Every website in cyberspace is trying to achieve something. It could be sales, lead generation, followers, subscriptions, or anything else. All the efforts made in creating the website, designing it, and writing good content leads to this ultimate goal.
Then, what impedes on a website’s ability to get its desired results? Usually, it’s a problem with keeping visitors glued long enough to take action. In this article, we’ll see how multivariate testing can be helpful in driving conversions.
Human beings are visually oriented creatures who require stimulating content. What fails to keep our attention will be ignored. We’ll simply move on to the next visually appealing website.
In fact, an old article written by BBC in 2002 revealed that the average attention span of Internet users was nine seconds. It’s likely even shorter now thanks to the plentiful options given to today’s online traffic.
What is visually appealing content to one person may be a turn-off for another. As a webmaster, it’s virtually impossible to single-handedly determine which visuals work best and which fail miserably for all visitors. The best move is to go with the majority and choose the visual that’s liked most by incoming traffic.
But, how do you gauge that? Well, that’s precisely where multivariate testing comes in as the answer to your predicament.
What is Multivariate Testing?
Your website is made up of several elements, including images, text, buttons, and videos. Each of these is a variant that can be presented in multiple ways. There can be countless different combinations in which these variants can be visually presented.
Multivariate testing is an exercise used to determine the most effective combination of these elements for meeting a website’s goals.
If your website has an element A that can be varied X number of times and combined with element B for Y number of times, you would test all possible variations of these elements.
In other words, the variations of A (X) multiplied by variations of B (Y) equals the total number of possible combinations. Are you confused yet?
Let’s break this down further through an example. Imagine you’re picking the image and text for your site’s call-to-action button. You zero down it down to four combinations:
|Text Variations||Image Variations|
|Variation 1||Buy Now||Image A|
|Variation 2||Click to Buy||Image B|
|Variation 3||Buy Now||Image B|
|Variation 4||Click to Buy||Image A|
You’ll see here that there are just two images and two text versions. Next, you’d test all combinations of these two elements.
You’ll expose part of your incoming Internet traffic to each of these and check out the best conversion rates. The combination that brings in the highest conversions will be your top choice.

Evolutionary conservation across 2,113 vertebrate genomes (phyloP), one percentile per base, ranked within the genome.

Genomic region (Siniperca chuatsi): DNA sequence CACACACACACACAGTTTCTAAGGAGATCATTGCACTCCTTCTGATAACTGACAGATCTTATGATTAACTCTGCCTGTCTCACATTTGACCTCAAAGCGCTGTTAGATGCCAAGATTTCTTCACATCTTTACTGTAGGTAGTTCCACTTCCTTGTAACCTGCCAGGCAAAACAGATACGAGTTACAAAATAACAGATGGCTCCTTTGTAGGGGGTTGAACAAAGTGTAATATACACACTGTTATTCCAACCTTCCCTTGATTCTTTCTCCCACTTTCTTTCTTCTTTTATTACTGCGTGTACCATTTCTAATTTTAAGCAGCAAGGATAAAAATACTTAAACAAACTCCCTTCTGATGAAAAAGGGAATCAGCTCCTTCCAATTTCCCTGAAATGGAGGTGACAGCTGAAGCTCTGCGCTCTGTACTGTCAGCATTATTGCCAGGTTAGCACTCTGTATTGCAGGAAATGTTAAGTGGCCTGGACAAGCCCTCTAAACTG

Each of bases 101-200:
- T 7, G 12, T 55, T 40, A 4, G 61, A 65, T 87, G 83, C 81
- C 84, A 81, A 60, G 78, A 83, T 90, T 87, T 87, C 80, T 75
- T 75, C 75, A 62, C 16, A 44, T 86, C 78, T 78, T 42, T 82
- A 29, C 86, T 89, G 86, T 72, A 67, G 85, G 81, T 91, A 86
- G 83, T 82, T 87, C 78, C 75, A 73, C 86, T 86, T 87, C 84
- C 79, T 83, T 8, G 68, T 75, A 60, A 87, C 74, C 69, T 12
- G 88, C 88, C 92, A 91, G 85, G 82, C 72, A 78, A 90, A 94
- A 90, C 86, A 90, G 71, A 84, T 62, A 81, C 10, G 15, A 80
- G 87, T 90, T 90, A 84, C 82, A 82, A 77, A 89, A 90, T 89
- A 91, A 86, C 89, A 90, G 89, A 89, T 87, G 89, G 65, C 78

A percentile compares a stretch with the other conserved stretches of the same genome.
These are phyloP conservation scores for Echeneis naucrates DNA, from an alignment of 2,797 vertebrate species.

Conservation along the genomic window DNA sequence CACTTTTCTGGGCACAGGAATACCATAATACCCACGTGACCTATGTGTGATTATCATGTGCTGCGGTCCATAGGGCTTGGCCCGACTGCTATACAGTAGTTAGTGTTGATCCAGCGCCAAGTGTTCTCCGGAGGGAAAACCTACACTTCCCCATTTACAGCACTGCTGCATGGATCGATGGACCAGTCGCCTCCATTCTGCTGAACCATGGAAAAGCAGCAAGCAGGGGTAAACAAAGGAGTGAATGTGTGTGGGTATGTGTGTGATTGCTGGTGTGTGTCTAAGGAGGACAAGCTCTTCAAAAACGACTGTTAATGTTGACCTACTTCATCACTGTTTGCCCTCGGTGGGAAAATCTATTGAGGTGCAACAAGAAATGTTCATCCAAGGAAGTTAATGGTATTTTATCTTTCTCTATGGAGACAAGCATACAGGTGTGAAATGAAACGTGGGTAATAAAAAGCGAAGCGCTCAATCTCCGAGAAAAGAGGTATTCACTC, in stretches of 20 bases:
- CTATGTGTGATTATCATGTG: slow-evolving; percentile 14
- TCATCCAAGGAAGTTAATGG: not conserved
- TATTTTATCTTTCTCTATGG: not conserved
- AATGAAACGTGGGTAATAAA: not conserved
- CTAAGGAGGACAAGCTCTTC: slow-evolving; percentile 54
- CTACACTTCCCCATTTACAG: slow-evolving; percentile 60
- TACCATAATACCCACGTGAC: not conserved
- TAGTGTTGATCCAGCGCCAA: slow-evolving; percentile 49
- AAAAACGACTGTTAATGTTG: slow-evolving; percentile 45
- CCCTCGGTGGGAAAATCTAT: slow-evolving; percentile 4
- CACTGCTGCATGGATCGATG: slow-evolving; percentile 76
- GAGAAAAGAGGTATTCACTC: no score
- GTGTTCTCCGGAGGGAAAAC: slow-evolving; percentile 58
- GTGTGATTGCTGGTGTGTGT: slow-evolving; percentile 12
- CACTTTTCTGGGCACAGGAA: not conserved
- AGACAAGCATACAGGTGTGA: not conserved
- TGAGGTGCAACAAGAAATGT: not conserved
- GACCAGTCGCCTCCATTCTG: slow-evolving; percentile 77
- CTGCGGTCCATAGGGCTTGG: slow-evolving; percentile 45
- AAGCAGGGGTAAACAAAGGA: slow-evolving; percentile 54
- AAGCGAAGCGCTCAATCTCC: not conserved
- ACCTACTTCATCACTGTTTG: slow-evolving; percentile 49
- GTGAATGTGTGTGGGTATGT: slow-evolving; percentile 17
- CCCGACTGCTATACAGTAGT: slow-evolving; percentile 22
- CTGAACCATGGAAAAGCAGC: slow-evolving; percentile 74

Multivariate Testing vs. A/B Testing
A/B testing, also called split testing, is all about creating two distinct web pages that hold the same purpose. The designs and text are different from each other though. It’s a method used to determine which website design garners the most attention and conversions.
All you do is expose both pages to a certain amount of incoming traffic and gauge the ratio of conversion. You obviously go with the design that reaps the best sales or leads.
A/B testing is simple when compared to multivariate testing where you’re trying out several combinations. A/B testing doesn’t demand a huge amount of traffic, so the results are quicker too.
On the other hand, multivariate testing takes considerably longer since you’ll need to wait for a meaningful amount of web traffic to test every combination.
There’s a distinct advantage here, however. It gives you better insights into which elements of your website are actually driving traffic. In a way, this testing approach helps you understand consumer behavior like none other. You’ll be able to pinpoint specific elements that work wonderfully in your niche.
If you’re wondering whether it’s better to conduct multivariate testing or A/B testing, there’s no specific answer. Both tests should be included in your web design arsenal. Although they are slightly different in their complexities, both help to maximize the efficacy of your design.
Tools for Multivariate Testing
Since it’s a lengthy process, it’s recommended that you take advantage of tools that can help you break down each element. I’ve researched a number of testing tools for multivariate testing and selected my top picks based on:
- Goal setting
- Traffic segmentation
- Email testing
- Ease of web page creation
- Customer support
Note here that I’ve only considered full factorial multivariate testing tools. The term full factorial refers to the fact that they provide all possible combinations of website elements. You can evaluate any of the factors in multivariate testing.
AB Tasty: You can try this tool through a free trial and later purchase it for $34. AB Tasty ranks well on all the parameters delineated above.